We let some time pass for all the details to come in about the auto-da-fé that students and staff inflicted on Judge Stuart Kyle Duncan of the 5th Circuit Court of Appeals. Let us review these details and then suggest some next steps for Stanford.
Multiple sources and video confirm the judge was shouted down, berated, and abused during a lecture he had been invited to give to the Federalist Society chapter at Stanford Law on “The Fifth Circuit in Conversation with the Supreme Court: Covid, Guns, and Twitter.”
In the leadup to Judge Duncan’s talk, students at Stanford Law put up flyers that not only targeted Judge Duncan, but also students in the Federalist Society, posting their pictures and saying they “should be ashamed.” Over 70 students also emailed the FedSoc chapter asking it to cancel the event or move it to Zoom, arguing that Duncan has “proudly threatened healthcare and basic rights for marginalized communities.”
On the day of the event, around 100 protesters picketed outside the event, booing attendees, and calling out individual classmates. Protesters came into the room, holding signs with political slogans and shouting over any attempt by Judge Duncan to speak. For about ten minutes, Judge Duncan tried to give his planned remarks, but the protestors simply yelled over him.
Tirien Steinbach, Stanford Law’s Associate Dean for Diversity, Equity, and Inclusion, and the University's student-relations representative, initially allowed protestors to continue to disrupt the event. She failed to enforce the school's policy against disrupting speakers, despite assurances given to this speaker that he would be protected.
Finally, Dean Steinbach stood up to control the crowd, but only after taking time to criticize Judge Duncan, saying that he “has caused harm.” Rather than telling disruptive students to respect the speech of a sitting federal judge and ask challenging questions later, Steinbach stated that “this event is tearing at the fabric of this community that I care about and am here to support.”
Steinbach repeatedly asks: “Is the juice worth the squeeze?” She clarified “is it worth the pain that this causes and the division that this causes?” Apparently free expression is only worth defending if a diversity administrator finds it not divisive (a standard as old as the trial of Socrates).
Steinbach finally encourages the students to allow Judge Duncan to speak, but without any serious reprimand to the protesters who violated school disruption policies, who lobbed verbal abuse at fellow students and the judge, and who held the most power in this situation. Thus, she validated their tactics and set a terrible precedent.
Although Judge Duncan was eventually allowed to speak, he never gave his prepared remarks as the audience moved directly to Q&A. The questions were predictably unbecoming of law students at one of the nation’s top schools. One heckler hurled lewd insults, and Judge Duncan had to be escorted out by federal marshals.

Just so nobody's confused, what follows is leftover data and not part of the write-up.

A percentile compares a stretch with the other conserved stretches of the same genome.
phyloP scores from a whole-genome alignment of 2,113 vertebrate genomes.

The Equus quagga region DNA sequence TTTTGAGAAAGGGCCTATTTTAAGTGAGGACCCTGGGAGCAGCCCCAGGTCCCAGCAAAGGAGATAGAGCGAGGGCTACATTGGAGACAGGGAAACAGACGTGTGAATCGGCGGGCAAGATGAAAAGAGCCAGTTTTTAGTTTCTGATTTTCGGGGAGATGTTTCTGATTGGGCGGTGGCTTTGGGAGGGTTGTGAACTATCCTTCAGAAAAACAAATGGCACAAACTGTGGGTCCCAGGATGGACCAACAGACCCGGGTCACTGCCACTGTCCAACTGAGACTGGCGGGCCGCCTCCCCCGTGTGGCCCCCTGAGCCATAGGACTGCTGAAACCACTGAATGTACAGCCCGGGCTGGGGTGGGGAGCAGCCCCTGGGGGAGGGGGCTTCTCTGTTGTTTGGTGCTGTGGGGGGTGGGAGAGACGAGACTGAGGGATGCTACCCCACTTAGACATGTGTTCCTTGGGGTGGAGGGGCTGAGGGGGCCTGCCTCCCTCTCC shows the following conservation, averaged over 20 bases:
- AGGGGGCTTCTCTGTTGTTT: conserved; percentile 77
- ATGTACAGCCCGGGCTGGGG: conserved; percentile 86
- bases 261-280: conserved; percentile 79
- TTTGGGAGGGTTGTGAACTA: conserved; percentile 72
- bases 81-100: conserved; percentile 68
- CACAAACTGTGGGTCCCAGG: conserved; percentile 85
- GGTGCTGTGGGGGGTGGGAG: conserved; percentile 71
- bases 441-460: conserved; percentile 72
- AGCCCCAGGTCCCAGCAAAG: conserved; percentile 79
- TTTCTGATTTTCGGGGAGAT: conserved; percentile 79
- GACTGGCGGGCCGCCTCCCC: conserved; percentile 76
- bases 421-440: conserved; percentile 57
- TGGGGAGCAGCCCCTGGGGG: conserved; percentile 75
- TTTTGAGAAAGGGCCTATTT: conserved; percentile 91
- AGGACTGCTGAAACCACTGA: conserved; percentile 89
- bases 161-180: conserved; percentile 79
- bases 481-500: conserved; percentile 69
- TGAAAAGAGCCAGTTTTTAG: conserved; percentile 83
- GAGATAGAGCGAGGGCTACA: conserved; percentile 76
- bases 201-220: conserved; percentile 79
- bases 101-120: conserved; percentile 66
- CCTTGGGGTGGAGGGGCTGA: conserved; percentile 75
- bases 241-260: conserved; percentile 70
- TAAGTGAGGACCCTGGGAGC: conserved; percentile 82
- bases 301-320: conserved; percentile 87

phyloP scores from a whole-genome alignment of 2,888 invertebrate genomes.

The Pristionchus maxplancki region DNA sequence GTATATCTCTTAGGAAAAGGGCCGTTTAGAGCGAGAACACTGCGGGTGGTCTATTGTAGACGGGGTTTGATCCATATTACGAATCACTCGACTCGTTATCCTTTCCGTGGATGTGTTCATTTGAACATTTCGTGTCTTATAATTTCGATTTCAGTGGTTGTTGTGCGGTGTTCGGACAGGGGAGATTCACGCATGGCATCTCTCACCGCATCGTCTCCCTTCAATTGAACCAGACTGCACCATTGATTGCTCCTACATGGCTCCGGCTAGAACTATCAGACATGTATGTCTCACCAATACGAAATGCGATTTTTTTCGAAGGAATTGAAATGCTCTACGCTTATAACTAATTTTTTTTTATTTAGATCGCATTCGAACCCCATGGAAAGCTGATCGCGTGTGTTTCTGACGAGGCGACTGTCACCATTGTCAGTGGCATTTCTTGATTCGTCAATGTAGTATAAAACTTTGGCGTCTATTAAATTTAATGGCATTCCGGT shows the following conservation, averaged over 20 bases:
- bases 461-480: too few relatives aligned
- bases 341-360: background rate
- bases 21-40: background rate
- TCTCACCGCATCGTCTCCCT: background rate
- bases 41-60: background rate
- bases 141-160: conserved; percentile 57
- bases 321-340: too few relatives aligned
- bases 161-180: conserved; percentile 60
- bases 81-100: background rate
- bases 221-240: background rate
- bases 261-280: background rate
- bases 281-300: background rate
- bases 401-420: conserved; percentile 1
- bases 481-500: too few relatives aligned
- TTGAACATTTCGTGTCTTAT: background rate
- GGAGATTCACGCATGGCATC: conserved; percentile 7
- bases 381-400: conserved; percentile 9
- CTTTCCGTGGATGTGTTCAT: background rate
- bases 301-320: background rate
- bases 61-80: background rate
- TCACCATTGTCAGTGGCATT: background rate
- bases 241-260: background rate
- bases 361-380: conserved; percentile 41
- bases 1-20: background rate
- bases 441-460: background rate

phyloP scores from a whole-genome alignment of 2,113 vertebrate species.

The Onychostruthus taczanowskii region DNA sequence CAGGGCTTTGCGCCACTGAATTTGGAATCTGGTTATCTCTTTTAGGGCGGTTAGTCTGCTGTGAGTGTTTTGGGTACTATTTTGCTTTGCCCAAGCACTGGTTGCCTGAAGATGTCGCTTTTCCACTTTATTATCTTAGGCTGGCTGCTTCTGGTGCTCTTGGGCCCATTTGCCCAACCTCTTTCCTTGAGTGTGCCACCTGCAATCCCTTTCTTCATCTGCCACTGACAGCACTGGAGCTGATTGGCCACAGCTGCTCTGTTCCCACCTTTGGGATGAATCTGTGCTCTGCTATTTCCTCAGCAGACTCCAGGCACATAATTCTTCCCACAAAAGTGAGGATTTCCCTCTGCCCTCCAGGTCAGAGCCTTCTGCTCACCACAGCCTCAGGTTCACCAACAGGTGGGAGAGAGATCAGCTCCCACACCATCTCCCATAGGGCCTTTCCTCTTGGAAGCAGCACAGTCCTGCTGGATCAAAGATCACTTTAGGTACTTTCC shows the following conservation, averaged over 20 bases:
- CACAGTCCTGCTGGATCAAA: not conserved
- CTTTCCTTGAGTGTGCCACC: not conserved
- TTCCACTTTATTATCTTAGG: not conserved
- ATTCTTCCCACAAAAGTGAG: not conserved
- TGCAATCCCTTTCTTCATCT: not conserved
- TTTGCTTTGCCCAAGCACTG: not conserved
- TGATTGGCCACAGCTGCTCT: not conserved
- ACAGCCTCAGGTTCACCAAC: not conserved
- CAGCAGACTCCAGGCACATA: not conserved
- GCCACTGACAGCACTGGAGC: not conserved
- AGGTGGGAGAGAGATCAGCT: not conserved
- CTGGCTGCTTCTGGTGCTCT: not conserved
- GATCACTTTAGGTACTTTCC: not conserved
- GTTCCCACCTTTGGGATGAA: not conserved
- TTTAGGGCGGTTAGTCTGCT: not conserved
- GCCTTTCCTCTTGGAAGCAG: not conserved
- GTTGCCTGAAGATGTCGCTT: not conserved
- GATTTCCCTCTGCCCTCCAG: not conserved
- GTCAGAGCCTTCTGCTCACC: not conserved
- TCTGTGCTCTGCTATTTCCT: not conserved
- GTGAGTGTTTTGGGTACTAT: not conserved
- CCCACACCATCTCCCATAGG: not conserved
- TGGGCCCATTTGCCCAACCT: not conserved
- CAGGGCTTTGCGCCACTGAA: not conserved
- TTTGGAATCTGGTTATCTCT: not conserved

After the event, Stanford President Marc Tessier-Lavigne and Stanford law school dean Jenny Martinez issued a joint statement apologizing to Judge Duncan. Citing Dean Steinbach’s speech, the statement said that “staff members who should have enforced university policies failed to do so, and instead intervened in inappropriate ways that are not aligned with the university’s commitment to free speech.”
This incident was beyond unacceptable. You don’t have to agree with the judge’s views on jurisprudence or gender to worry about where such behavior is heading. While Protect The 1st is pleased by Stanford’s statement, it is only a baby step in the right direction. Stanford must commit itself to restoring freedom of speech, academic freedom, and respect for diversity of thought.
Stanford can begin by inviting Judge Duncan back to speak. Such a gesture would send a strong message that Stanford is truly interested in what a sitting federal Judge has to say. In January, Yale Law did much the same when it reinvited Kristen Waggoner, CEO, President, and General Counsel of the Alliance Defending Freedom, to speak after undergoing a similar struggle session. That protest caused a firestorm, with some judges announcing they would not consider Yale Law graduates for clerkships.
Stanford could also take a hard look at the culture of censorship and surveillance that it, like many schools around the country, has built in the last few years. Last month, Protect The 1st reported on Stanford’s bias reporting system, which is used to anonymously report on students or faculty who commit wrongthink. Scores of Stanford faculty have called on the university to investigate free speech and academic freedom on campus, and to abolish the anonymous reporting system. What happened to Judge Duncan is just one flare-up of the chronic problem of intolerance, fear, and repression present on some college campuses.
And if Dean Steinbach and students do this to another speaker, Stanford must defend its reputation by firing Dean Steinbach and suspending or expelling students.
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